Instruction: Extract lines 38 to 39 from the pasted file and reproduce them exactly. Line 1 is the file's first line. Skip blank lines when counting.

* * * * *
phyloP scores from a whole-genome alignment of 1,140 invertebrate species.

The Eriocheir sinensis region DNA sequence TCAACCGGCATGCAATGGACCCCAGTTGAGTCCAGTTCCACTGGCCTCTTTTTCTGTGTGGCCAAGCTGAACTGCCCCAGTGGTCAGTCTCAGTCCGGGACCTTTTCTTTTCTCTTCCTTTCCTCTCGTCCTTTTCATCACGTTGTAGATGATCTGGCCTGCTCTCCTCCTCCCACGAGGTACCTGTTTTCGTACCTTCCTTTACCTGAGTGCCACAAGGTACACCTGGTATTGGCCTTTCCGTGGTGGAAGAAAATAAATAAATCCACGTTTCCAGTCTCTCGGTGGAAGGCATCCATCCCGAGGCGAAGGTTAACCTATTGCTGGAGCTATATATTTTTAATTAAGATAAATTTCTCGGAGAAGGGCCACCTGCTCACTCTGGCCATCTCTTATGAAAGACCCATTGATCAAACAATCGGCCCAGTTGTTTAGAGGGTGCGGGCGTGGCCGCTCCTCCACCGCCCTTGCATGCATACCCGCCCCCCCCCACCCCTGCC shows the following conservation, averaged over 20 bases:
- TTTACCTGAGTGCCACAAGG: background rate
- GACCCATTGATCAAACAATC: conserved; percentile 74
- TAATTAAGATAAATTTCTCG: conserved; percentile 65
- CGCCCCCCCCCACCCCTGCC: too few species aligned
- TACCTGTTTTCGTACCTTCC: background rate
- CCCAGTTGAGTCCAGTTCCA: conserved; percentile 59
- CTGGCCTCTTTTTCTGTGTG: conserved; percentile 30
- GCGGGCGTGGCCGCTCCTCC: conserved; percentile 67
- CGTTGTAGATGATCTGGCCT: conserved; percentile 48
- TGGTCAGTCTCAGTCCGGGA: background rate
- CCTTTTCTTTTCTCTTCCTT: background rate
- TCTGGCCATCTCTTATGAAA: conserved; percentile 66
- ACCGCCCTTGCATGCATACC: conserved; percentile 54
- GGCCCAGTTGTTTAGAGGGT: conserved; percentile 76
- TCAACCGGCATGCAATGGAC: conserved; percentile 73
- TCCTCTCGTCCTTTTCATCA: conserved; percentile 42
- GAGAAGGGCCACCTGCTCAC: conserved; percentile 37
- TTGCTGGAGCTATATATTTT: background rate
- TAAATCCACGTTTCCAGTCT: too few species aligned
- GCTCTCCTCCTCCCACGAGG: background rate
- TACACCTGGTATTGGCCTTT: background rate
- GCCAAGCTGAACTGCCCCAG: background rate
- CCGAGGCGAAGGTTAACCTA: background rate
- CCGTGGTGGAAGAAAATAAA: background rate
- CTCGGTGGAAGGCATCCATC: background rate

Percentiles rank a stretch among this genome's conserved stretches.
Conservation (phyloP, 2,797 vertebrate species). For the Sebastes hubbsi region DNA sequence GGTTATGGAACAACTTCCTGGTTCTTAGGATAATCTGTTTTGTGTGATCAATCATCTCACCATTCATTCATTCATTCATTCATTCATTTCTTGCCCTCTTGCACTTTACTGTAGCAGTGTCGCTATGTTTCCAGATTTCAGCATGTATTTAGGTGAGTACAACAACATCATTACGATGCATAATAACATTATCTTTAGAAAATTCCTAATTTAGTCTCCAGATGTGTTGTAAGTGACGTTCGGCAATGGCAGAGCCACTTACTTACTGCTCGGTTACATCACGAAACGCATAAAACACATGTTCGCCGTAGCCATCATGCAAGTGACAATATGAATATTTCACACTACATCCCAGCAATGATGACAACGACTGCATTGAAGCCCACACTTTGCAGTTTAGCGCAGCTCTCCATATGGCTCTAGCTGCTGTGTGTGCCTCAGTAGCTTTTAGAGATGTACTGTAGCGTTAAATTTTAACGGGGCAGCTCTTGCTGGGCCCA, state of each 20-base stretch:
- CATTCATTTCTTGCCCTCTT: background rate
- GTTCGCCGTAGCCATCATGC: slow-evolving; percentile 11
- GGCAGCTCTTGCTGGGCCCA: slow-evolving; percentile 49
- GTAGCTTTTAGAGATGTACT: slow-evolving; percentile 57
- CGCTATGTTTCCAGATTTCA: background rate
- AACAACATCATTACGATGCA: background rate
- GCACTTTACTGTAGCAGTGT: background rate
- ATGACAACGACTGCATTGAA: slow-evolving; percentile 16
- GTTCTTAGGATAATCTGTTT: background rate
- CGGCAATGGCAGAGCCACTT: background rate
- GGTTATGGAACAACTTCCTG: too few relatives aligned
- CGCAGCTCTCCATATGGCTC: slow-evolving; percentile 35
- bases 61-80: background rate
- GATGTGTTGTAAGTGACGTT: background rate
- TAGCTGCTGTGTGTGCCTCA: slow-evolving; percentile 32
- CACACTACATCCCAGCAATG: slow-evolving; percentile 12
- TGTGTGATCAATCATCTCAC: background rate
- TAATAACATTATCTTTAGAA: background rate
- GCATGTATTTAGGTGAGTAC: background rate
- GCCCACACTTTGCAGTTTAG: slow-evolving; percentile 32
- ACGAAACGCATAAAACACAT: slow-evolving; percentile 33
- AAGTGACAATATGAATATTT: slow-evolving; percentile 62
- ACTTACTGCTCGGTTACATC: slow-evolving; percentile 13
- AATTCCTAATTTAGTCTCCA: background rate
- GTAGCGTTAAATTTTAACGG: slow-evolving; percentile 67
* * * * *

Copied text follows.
- GTTCTTAGGATAATCTGTTT: background rate
- CGGCAATGGCAGAGCCACTT: background rate